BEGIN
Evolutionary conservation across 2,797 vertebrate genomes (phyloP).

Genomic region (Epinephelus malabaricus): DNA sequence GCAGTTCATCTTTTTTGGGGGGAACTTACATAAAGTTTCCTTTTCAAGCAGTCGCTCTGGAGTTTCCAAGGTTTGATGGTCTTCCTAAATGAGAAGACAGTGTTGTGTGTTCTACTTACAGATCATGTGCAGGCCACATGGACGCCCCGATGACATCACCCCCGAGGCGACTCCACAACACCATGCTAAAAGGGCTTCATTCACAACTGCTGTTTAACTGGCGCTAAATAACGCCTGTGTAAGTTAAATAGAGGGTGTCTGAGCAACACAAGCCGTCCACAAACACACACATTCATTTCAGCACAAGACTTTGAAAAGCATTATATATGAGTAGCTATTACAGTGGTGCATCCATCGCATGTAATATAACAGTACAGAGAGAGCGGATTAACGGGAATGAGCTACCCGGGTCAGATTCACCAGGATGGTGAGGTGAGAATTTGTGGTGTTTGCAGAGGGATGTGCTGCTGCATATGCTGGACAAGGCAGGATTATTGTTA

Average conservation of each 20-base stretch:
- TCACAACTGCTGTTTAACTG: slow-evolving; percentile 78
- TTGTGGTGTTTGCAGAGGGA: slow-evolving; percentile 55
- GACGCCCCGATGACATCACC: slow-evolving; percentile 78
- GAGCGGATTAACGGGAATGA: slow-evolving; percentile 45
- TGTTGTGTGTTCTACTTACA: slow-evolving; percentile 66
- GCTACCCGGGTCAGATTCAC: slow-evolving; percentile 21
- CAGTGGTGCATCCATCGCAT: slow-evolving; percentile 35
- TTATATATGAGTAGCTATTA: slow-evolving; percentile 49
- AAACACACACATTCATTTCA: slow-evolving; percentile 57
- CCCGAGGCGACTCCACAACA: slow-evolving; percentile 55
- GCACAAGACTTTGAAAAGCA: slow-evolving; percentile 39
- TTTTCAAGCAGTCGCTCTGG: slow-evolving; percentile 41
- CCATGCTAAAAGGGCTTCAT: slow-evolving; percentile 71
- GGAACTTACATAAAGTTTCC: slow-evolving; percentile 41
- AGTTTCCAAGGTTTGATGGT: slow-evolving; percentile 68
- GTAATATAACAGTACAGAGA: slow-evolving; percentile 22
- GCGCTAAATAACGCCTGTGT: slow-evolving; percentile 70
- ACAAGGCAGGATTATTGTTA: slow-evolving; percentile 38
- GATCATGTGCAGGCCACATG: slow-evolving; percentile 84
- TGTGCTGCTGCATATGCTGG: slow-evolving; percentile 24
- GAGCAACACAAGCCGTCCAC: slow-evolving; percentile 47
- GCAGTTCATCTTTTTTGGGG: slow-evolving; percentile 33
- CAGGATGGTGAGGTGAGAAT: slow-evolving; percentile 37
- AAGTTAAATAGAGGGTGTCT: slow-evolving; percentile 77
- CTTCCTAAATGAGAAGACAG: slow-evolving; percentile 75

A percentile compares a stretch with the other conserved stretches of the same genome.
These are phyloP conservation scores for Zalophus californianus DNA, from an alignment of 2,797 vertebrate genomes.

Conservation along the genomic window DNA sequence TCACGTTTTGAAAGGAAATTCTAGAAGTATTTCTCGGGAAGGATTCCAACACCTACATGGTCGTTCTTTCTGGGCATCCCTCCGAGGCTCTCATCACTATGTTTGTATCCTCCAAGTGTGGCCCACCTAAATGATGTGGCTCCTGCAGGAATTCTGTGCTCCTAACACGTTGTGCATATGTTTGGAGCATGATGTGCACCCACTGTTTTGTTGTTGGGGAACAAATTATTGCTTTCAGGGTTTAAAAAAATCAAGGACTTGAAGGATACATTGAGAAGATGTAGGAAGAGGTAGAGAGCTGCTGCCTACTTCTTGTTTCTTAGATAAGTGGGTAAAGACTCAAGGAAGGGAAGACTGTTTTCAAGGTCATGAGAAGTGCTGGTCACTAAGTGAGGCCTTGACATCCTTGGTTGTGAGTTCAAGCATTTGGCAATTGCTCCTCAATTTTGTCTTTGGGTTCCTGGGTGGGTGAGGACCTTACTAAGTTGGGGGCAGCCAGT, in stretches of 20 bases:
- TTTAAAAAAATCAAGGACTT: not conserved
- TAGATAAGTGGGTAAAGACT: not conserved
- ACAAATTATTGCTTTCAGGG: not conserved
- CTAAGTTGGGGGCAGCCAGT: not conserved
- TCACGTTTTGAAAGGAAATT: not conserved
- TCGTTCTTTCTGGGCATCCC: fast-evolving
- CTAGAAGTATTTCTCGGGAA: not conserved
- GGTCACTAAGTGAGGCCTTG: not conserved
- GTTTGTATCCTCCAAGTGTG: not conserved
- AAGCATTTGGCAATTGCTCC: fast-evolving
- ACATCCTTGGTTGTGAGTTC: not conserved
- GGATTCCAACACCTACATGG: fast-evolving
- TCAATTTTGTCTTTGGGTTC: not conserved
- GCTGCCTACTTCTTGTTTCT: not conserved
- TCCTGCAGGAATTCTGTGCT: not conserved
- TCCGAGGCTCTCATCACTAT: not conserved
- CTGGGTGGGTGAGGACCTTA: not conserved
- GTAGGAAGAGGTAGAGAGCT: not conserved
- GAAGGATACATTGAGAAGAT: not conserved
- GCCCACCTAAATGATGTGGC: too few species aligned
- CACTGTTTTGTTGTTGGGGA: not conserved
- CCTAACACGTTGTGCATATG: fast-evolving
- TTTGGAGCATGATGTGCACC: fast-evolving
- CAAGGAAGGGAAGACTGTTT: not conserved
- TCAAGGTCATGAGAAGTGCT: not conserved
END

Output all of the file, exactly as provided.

Evolutionary conservation across 2,797 vertebrate genomes (phyloP).

Genomic region (Epinephelus malabaricus): DNA sequence GCAGTTCATCTTTTTTGGGGGGAACTTACATAAAGTTTCCTTTTCAAGCAGTCGCTCTGGAGTTTCCAAGGTTTGATGGTCTTCCTAAATGAGAAGACAGTGTTGTGTGTTCTACTTACAGATCATGTGCAGGCCACATGGACGCCCCGATGACATCACCCCCGAGGCGACTCCACAACACCATGCTAAAAGGGCTTCATTCACAACTGCTGTTTAACTGGCGCTAAATAACGCCTGTGTAAGTTAAATAGAGGGTGTCTGAGCAACACAAGCCGTCCACAAACACACACATTCATTTCAGCACAAGACTTTGAAAAGCATTATATATGAGTAGCTATTACAGTGGTGCATCCATCGCATGTAATATAACAGTACAGAGAGAGCGGATTAACGGGAATGAGCTACCCGGGTCAGATTCACCAGGATGGTGAGGTGAGAATTTGTGGTGTTTGCAGAGGGATGTGCTGCTGCATATGCTGGACAAGGCAGGATTATTGTTA

Average conservation of each 20-base stretch:
- TCACAACTGCTGTTTAACTG: slow-evolving; percentile 78
- TTGTGGTGTTTGCAGAGGGA: slow-evolving; percentile 55
- GACGCCCCGATGACATCACC: slow-evolving; percentile 78
- GAGCGGATTAACGGGAATGA: slow-evolving; percentile 45
- TGTTGTGTGTTCTACTTACA: slow-evolving; percentile 66
- GCTACCCGGGTCAGATTCAC: slow-evolving; percentile 21
- CAGTGGTGCATCCATCGCAT: slow-evolving; percentile 35
- TTATATATGAGTAGCTATTA: slow-evolving; percentile 49
- AAACACACACATTCATTTCA: slow-evolving; percentile 57
- CCCGAGGCGACTCCACAACA: slow-evolving; percentile 55
- GCACAAGACTTTGAAAAGCA: slow-evolving; percentile 39
- TTTTCAAGCAGTCGCTCTGG: slow-evolving; percentile 41
- CCATGCTAAAAGGGCTTCAT: slow-evolving; percentile 71
- GGAACTTACATAAAGTTTCC: slow-evolving; percentile 41
- AGTTTCCAAGGTTTGATGGT: slow-evolving; percentile 68
- GTAATATAACAGTACAGAGA: slow-evolving; percentile 22
- GCGCTAAATAACGCCTGTGT: slow-evolving; percentile 70
- ACAAGGCAGGATTATTGTTA: slow-evolving; percentile 38
- GATCATGTGCAGGCCACATG: slow-evolving; percentile 84
- TGTGCTGCTGCATATGCTGG: slow-evolving; percentile 24
- GAGCAACACAAGCCGTCCAC: slow-evolving; percentile 47
- GCAGTTCATCTTTTTTGGGG: slow-evolving; percentile 33
- CAGGATGGTGAGGTGAGAAT: slow-evolving; percentile 37
- AAGTTAAATAGAGGGTGTCT: slow-evolving; percentile 77
- CTTCCTAAATGAGAAGACAG: slow-evolving; percentile 75

A percentile compares a stretch with the other conserved stretches of the same genome.
These are phyloP conservation scores for Zalophus californianus DNA, from an alignment of 2,797 vertebrate genomes.

Conservation along the genomic window DNA sequence TCACGTTTTGAAAGGAAATTCTAGAAGTATTTCTCGGGAAGGATTCCAACACCTACATGGTCGTTCTTTCTGGGCATCCCTCCGAGGCTCTCATCACTATGTTTGTATCCTCCAAGTGTGGCCCACCTAAATGATGTGGCTCCTGCAGGAATTCTGTGCTCCTAACACGTTGTGCATATGTTTGGAGCATGATGTGCACCCACTGTTTTGTTGTTGGGGAACAAATTATTGCTTTCAGGGTTTAAAAAAATCAAGGACTTGAAGGATACATTGAGAAGATGTAGGAAGAGGTAGAGAGCTGCTGCCTACTTCTTGTTTCTTAGATAAGTGGGTAAAGACTCAAGGAAGGGAAGACTGTTTTCAAGGTCATGAGAAGTGCTGGTCACTAAGTGAGGCCTTGACATCCTTGGTTGTGAGTTCAAGCATTTGGCAATTGCTCCTCAATTTTGTCTTTGGGTTCCTGGGTGGGTGAGGACCTTACTAAGTTGGGGGCAGCCAGT, in stretches of 20 bases:
- TTTAAAAAAATCAAGGACTT: not conserved
- TAGATAAGTGGGTAAAGACT: not conserved
- ACAAATTATTGCTTTCAGGG: not conserved
- CTAAGTTGGGGGCAGCCAGT: not conserved
- TCACGTTTTGAAAGGAAATT: not conserved
- TCGTTCTTTCTGGGCATCCC: fast-evolving
- CTAGAAGTATTTCTCGGGAA: not conserved
- GGTCACTAAGTGAGGCCTTG: not conserved
- GTTTGTATCCTCCAAGTGTG: not conserved
- AAGCATTTGGCAATTGCTCC: fast-evolving
- ACATCCTTGGTTGTGAGTTC: not conserved
- GGATTCCAACACCTACATGG: fast-evolving
- TCAATTTTGTCTTTGGGTTC: not conserved
- GCTGCCTACTTCTTGTTTCT: not conserved
- TCCTGCAGGAATTCTGTGCT: not conserved
- TCCGAGGCTCTCATCACTAT: not conserved
- CTGGGTGGGTGAGGACCTTA: not conserved
- GTAGGAAGAGGTAGAGAGCT: not conserved
- GAAGGATACATTGAGAAGAT: not conserved
- GCCCACCTAAATGATGTGGC: too few species aligned
- CACTGTTTTGTTGTTGGGGA: not conserved
- CCTAACACGTTGTGCATATG: fast-evolving
- TTTGGAGCATGATGTGCACC: fast-evolving
- CAAGGAAGGGAAGACTGTTT: not conserved
- TCAAGGTCATGAGAAGTGCT: not conserved